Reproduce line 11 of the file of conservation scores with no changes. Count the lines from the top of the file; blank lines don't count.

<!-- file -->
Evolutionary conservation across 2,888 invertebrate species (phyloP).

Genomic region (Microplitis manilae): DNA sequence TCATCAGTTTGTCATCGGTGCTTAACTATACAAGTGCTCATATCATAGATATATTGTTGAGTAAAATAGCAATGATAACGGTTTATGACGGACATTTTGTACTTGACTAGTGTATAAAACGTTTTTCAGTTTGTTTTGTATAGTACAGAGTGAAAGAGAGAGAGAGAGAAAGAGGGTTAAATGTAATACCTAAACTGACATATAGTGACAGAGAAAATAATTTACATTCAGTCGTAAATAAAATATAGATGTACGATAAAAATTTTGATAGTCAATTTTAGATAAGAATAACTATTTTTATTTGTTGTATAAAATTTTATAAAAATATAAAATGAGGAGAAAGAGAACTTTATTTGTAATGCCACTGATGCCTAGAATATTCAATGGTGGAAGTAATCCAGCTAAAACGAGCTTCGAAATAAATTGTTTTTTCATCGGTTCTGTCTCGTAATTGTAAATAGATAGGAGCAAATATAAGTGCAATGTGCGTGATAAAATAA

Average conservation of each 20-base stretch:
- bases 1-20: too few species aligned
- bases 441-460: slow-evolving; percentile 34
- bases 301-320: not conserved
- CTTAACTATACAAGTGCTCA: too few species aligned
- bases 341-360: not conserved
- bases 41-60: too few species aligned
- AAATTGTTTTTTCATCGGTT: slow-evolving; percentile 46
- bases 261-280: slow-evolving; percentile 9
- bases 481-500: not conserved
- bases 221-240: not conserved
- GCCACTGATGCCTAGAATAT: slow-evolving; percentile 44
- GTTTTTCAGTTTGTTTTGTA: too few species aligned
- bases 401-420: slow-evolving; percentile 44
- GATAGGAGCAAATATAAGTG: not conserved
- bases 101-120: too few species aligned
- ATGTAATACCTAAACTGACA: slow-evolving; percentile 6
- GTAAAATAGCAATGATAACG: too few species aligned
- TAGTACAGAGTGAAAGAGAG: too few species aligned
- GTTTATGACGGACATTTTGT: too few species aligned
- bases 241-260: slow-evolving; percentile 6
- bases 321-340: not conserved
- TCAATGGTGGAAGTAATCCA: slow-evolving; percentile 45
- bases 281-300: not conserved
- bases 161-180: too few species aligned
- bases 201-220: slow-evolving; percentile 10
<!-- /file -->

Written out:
- bases 261-280: slow-evolving; percentile 9